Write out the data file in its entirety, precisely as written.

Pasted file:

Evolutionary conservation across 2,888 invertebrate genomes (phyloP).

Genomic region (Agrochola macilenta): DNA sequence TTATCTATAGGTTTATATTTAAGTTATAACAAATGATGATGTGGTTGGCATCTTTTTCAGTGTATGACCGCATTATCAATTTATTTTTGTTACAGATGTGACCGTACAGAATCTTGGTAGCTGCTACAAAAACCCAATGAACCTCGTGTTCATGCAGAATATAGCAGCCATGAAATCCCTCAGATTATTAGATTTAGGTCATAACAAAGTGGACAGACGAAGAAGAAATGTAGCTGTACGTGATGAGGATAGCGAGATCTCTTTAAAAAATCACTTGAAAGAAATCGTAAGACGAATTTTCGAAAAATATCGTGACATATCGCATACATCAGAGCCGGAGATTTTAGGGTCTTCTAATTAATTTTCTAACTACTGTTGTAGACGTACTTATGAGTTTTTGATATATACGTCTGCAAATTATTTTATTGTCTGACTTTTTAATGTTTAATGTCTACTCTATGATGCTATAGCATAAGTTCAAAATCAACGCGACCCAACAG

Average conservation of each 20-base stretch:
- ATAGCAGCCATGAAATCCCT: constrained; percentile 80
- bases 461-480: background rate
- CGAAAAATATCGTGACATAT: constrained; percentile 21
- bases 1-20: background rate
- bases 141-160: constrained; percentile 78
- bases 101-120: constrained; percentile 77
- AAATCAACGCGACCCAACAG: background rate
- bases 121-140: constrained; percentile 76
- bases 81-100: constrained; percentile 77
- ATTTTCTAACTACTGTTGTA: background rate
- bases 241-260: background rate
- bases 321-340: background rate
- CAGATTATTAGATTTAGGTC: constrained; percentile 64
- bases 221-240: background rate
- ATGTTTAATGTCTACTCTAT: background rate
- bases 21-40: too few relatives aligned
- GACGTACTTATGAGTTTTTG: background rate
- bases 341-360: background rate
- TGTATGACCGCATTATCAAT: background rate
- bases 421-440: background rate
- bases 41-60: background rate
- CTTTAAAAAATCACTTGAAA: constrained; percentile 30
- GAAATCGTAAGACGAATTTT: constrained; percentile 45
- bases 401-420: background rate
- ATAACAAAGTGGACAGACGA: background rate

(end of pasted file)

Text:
Evolutionary conservation across 2,888 invertebrate genomes (phyloP).

Genomic region (Agrochola macilenta): DNA sequence TTATCTATAGGTTTATATTTAAGTTATAACAAATGATGATGTGGTTGGCATCTTTTTCAGTGTATGACCGCATTATCAATTTATTTTTGTTACAGATGTGACCGTACAGAATCTTGGTAGCTGCTACAAAAACCCAATGAACCTCGTGTTCATGCAGAATATAGCAGCCATGAAATCCCTCAGATTATTAGATTTAGGTCATAACAAAGTGGACAGACGAAGAAGAAATGTAGCTGTACGTGATGAGGATAGCGAGATCTCTTTAAAAAATCACTTGAAAGAAATCGTAAGACGAATTTTCGAAAAATATCGTGACATATCGCATACATCAGAGCCGGAGATTTTAGGGTCTTCTAATTAATTTTCTAACTACTGTTGTAGACGTACTTATGAGTTTTTGATATATACGTCTGCAAATTATTTTATTGTCTGACTTTTTAATGTTTAATGTCTACTCTATGATGCTATAGCATAAGTTCAAAATCAACGCGACCCAACAG

Average conservation of each 20-base stretch:
- ATAGCAGCCATGAAATCCCT: constrained; percentile 80
- bases 461-480: background rate
- CGAAAAATATCGTGACATAT: constrained; percentile 21
- bases 1-20: background rate
- bases 141-160: constrained; percentile 78
- bases 101-120: constrained; percentile 77
- AAATCAACGCGACCCAACAG: background rate
- bases 121-140: constrained; percentile 76
- bases 81-100: constrained; percentile 77
- ATTTTCTAACTACTGTTGTA: background rate
- bases 241-260: background rate
- bases 321-340: background rate
- CAGATTATTAGATTTAGGTC: constrained; percentile 64
- bases 221-240: background rate
- ATGTTTAATGTCTACTCTAT: background rate
- bases 21-40: too few relatives aligned
- GACGTACTTATGAGTTTTTG: background rate
- bases 341-360: background rate
- TGTATGACCGCATTATCAAT: background rate
- bases 421-440: background rate
- bases 41-60: background rate
- CTTTAAAAAATCACTTGAAA: constrained; percentile 30
- GAAATCGTAAGACGAATTTT: constrained; percentile 45
- bases 401-420: background rate
- ATAACAAAGTGGACAGACGA: background rate